And why will this be the case, it’s good for the environment and a cheaper whole-of-life source of power.

At Greater Shepparton among a range of actions we have just purchased two 100 per cent electric vehicles, which are charged from the power generated by our roof-top solar panels.

We aim to convert our whole vehicle fleet within three years.

This represents 20 per cent of our emissions and will see a significant reduction in fossil fuel purchases.

Do community and business leaders have a role in advocating for more action?

Yes they do and they are already advocating in their actions.

Several businesses in Greater Shepparton have taken up Environmental Upgrade Agreements, which is a means of funding sustainable energy installations to assist in providing greater reliability into their power source and also reducing their energy costs, which are the major cost components for a lot of our local businesses.

Council has partnered with GV Community Energy to do a large-scale solar development at the GV Link site and this is an example of community-driven action, which others are learning from and following.

Community in the form of youth are obviously active in advocating for more action and in this regard I encourage anyone to go to the site and observe what the youth of Greater Shepparton are saying in relation to climate change.

Things like "it’s time to act", "we cannot wait". These comments come from those who will lead our community in the future and those who have to live and deal with the climate of the future and should be listened to.

Number one priority to mitigate climate change.

I refer to a recent Harvard Kennedy school publication Our one earth where six experts in climate and energy answered a similar question.

The answers were, immediate and deep cuts to CO2 emissions, carbon pricing, assistance for developing countries, science-based policy, improved funding for research and education, rapid transition to solar energy transport systems.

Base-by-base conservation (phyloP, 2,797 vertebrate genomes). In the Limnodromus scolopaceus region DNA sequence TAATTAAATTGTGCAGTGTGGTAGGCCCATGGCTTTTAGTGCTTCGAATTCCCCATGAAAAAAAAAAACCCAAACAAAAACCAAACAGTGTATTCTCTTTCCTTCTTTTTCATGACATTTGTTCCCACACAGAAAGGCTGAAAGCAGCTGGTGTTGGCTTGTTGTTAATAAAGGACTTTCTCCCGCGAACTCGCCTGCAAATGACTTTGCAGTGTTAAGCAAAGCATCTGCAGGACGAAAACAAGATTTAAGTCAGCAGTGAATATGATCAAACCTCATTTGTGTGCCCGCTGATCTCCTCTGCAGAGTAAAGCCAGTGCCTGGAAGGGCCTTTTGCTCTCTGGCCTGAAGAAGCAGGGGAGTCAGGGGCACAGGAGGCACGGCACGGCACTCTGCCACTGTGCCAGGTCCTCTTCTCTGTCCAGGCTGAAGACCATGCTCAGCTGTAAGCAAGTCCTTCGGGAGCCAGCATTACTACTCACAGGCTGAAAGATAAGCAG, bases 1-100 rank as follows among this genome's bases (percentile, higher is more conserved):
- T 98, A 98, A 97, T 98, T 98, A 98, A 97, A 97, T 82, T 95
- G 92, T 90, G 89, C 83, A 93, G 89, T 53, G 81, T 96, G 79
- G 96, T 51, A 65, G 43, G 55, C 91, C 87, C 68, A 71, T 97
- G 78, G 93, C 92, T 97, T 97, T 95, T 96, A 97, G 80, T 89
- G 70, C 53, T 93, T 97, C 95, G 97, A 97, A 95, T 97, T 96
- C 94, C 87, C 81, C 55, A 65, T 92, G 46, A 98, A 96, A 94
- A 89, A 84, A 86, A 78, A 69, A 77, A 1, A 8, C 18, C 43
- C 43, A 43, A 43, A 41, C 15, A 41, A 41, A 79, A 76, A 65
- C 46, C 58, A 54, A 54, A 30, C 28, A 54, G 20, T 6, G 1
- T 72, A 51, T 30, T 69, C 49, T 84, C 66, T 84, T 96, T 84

From these I would say carbon pricing as most economists will say that this is the most effective and cost efficient means of funding climate action.

The reality is of course that this does not win elections for some reason and therefore the major political parties are not willing to go down this path at the moment.

The usual argument is that this will price our industry out of business if it is not introduced across the world.

I look at it differently and note that banks will soon not lend unless businesses or development proposals have sound environmental practices and insurance companies will not provide cover unless developments relate to and understand the environment, this is particularly so for coastal development.

If we were to take a lead in carbon pricing and drive innovation the world would observe and want to learn from us and invest in our carbon free ways.

Therefore if carbon pricing is too hard the practical number one priority is for individuals to take action, for the youth to take action, for families to take action, for businesses and local government to take action and have a ground-up push for change that ignores the policy vacuum that exists at some levels at the moment.